Detroit TV Celebrities and Icons

Growing up with Detroit Legends

Bozo the Clown promo shot, 1965

Hulton Archive / Staff / Getty Images 

If you were born and raised in the Motor City, chances are these local celebrities need no introduction, but you'll enjoy your memories of them. If you're relatively new to the Detroit area, get in the know about local lore and legends. 

Bill Kennedy

A landmark on Michigan airwaves throughout the 1960s and '70s, many Detroiters grew up watching Bill Kennedy host the only alternative to soap operas in the long afternoons of summer: "Bill Kennedy at the Movies."

While never an A-list celebrity, Kennedy made a living at his craft, acting over the years in 12 TV series and 64 movies, often uncredited. His distinctive voice made him a natural for voice-overs, such as the announcer in the "Adventures of Superman" TV series and as a television host.

Rita Bell

Back in the day, Rita Bell was a daily fixture on TV as the host of "Prize Movie," an intermission segment aired during the morning on Detroit’s WXYZ-TV. The segment consisted of Bell playing a song and the TV audience calling in to guess the title for a cash prize. Bell made it into a career, hosting the segment throughout the 1960s and '70s. She was uniquely qualified for the position, having both broadcasting experience as Detroit’s first woman weathercaster and music experience as a singer in a band. In fact, she was singing in a band when she was discovered by the general manager of WXYZ-TV.

Bell's sole acting credit outside of local TV, according to, is one 1968 episode of "Big Valley." Lucky for Detroiters, her guest-starring appearance didn't turn into a re-occurring role. Bell died in 2003.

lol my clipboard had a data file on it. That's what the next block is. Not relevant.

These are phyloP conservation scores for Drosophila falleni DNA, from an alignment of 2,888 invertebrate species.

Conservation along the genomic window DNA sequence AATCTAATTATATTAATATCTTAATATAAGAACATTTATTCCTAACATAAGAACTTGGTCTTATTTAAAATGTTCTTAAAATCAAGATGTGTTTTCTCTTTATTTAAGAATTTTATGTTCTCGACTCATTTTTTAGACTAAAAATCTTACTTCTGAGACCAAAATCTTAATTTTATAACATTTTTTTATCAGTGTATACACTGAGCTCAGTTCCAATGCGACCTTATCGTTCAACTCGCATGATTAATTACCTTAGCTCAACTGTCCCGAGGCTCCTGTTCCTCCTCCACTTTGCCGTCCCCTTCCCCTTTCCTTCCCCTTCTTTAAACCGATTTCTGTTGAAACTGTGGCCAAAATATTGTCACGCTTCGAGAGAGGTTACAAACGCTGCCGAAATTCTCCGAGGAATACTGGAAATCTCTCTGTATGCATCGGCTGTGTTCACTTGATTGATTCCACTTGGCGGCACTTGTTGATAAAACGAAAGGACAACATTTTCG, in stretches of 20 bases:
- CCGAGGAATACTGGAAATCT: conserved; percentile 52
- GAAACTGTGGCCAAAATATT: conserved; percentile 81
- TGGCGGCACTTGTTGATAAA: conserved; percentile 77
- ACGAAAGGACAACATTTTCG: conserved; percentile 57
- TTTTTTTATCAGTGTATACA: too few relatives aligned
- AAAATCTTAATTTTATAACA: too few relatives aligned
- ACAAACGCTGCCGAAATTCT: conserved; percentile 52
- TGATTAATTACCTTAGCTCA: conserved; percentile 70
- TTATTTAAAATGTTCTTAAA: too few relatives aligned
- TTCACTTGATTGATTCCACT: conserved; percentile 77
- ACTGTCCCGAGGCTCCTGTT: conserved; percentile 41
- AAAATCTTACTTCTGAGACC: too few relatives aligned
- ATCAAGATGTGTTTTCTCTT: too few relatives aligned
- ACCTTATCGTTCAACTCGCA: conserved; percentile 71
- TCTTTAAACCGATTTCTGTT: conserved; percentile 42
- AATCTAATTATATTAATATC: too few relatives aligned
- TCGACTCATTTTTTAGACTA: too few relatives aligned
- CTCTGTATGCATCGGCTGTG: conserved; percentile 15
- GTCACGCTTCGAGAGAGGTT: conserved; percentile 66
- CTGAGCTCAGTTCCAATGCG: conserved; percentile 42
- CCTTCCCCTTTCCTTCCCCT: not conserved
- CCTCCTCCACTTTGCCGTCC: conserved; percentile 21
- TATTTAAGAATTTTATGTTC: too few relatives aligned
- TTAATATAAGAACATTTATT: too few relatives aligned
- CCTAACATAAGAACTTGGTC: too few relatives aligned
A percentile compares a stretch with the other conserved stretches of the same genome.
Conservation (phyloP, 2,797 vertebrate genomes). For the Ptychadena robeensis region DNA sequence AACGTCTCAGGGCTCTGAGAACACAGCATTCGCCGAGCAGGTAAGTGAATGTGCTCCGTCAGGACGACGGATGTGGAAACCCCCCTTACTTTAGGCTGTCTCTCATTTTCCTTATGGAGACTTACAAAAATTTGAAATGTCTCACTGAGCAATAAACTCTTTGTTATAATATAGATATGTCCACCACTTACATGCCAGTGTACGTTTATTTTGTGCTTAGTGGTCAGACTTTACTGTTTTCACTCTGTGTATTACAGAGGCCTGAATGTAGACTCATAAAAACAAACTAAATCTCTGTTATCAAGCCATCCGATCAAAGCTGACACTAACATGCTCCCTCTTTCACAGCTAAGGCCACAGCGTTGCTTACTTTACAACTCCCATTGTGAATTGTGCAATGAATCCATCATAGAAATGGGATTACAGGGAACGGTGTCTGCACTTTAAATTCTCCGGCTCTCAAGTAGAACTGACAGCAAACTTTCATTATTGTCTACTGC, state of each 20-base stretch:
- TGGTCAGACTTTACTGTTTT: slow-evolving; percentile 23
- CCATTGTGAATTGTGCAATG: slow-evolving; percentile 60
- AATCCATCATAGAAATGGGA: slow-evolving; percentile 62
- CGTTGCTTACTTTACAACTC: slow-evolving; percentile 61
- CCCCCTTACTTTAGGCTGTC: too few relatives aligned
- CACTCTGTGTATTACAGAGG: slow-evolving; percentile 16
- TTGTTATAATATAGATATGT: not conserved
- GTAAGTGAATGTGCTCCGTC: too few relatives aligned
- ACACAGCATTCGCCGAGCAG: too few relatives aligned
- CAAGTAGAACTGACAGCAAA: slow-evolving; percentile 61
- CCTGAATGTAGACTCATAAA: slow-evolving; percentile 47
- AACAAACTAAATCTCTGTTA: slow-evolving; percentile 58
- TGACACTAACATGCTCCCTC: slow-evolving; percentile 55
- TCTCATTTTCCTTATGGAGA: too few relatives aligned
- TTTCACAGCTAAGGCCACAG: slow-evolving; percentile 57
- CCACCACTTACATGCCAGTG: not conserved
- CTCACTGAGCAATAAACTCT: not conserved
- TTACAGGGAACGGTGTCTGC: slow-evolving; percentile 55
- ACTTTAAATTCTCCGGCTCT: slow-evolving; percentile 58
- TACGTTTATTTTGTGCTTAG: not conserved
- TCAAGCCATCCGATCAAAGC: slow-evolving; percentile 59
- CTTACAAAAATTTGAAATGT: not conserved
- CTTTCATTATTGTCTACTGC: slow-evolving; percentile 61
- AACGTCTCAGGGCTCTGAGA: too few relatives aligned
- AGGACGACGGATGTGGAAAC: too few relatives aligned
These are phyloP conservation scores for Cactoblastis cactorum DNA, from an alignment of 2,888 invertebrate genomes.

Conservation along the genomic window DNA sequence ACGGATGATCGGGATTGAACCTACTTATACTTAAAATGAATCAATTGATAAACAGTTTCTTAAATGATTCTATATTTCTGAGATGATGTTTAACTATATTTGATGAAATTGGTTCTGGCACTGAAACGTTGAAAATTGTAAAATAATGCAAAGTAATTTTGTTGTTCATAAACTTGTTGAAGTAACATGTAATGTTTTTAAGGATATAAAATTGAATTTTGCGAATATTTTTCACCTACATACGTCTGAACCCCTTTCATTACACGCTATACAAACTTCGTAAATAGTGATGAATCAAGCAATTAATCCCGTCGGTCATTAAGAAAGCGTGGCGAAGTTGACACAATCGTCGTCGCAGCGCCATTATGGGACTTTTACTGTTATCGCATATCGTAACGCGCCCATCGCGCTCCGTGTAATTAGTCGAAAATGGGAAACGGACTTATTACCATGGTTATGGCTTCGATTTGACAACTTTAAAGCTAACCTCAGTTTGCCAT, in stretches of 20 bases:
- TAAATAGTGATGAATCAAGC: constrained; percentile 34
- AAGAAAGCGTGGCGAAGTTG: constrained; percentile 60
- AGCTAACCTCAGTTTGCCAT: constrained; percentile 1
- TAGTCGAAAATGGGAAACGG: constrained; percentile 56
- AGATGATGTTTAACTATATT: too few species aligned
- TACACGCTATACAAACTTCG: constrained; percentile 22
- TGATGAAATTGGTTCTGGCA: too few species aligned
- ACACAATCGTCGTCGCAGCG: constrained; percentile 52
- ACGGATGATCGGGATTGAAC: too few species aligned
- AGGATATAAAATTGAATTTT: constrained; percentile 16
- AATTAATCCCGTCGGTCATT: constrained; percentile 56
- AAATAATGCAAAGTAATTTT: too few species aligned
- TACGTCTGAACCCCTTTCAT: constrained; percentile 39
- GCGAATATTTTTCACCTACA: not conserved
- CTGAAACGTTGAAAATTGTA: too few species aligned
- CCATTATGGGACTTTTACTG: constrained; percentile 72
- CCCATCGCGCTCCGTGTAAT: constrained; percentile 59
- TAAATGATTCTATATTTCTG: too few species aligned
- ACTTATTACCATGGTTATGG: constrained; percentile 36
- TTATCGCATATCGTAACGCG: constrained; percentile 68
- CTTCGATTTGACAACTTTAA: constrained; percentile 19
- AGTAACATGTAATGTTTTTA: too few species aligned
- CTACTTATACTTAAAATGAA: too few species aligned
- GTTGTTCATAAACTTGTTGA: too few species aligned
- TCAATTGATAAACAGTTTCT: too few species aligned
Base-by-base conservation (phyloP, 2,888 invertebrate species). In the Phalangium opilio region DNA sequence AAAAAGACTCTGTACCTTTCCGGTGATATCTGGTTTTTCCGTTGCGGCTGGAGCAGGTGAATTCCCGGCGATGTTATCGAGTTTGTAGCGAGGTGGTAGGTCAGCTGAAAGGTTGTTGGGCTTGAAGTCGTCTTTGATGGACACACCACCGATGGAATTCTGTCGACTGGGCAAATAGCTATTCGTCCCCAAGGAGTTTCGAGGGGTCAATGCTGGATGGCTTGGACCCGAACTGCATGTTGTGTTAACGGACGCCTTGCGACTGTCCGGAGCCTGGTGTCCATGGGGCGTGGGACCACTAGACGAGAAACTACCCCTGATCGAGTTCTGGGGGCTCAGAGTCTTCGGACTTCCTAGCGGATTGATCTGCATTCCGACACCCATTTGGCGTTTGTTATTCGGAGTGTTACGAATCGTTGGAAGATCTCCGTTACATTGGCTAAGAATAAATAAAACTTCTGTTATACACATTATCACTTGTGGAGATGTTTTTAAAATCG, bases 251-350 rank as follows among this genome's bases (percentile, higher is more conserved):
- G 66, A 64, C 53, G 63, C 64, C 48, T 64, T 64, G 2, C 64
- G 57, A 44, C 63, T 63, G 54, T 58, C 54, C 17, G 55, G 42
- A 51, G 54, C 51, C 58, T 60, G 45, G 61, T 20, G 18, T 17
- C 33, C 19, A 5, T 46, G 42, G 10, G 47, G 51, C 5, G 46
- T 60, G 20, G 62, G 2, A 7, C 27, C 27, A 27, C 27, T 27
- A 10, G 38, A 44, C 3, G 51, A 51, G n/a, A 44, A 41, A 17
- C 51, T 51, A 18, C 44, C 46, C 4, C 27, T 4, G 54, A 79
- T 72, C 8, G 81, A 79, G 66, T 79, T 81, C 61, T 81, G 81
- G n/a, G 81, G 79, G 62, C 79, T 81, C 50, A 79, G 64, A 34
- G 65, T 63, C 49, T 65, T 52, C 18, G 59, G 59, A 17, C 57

Bozo the Clown: Art Cervi

Bozo the Clown is a well-known character to kids across the country, but Detroit had its own unique relationship with the man beneath the makeup: Art Cervi.

Bozo the Clown was a franchised character, originally created by Jay Livingston for Capitol Records in the 1940s. The character showed up in several media formats before being portrayed by a live actor on TV in Los Angeles. Bozo’s success on TV resulted in many Bozos spreading across the country as local TV stations licensed the character and simply hired their own actor to play him.

Detroit was no exception, having two different actors play Bozo in the years leading up to 1967. In that year, Bozo, for reasons unknown, disappeared off of Detroit TV stations, forcing Detroiters to rely on their neighbors across the river for their fix: Windsor, Canada’s, CKLW-TV, Channel 9 on the VHF dial, was easily received in Detroit, and so, too, was Art Cervi's Bozo. With his ring of flaming red hair, floppy white bib, and Treasure Chest of Toys, it was this Bozo that became Detroit-area residents' treasured childhood memory. In fact, nary a scout troop missed seeing the show filmed live.

Cervi played Bozo on CKLW until 1975, when he emigrated from Canada to play Bozo on Detroit’s WJBK-TV. To Detroit kids, Cervi was Bozo. Of course, Detroit kids were sometimes exposed to other Bozos on the occasional vacation or trip out of town. After struggling with the inevitable Bozo confusion, they discovered that all the others Bozos not only paled in comparison but could be downright creepy. Just look at an old picture of Washington D.C.’s Bozo, Willard Scott, or Chicago’s rounder, scarier Bozo, Bob Bell.

Was this page helpful?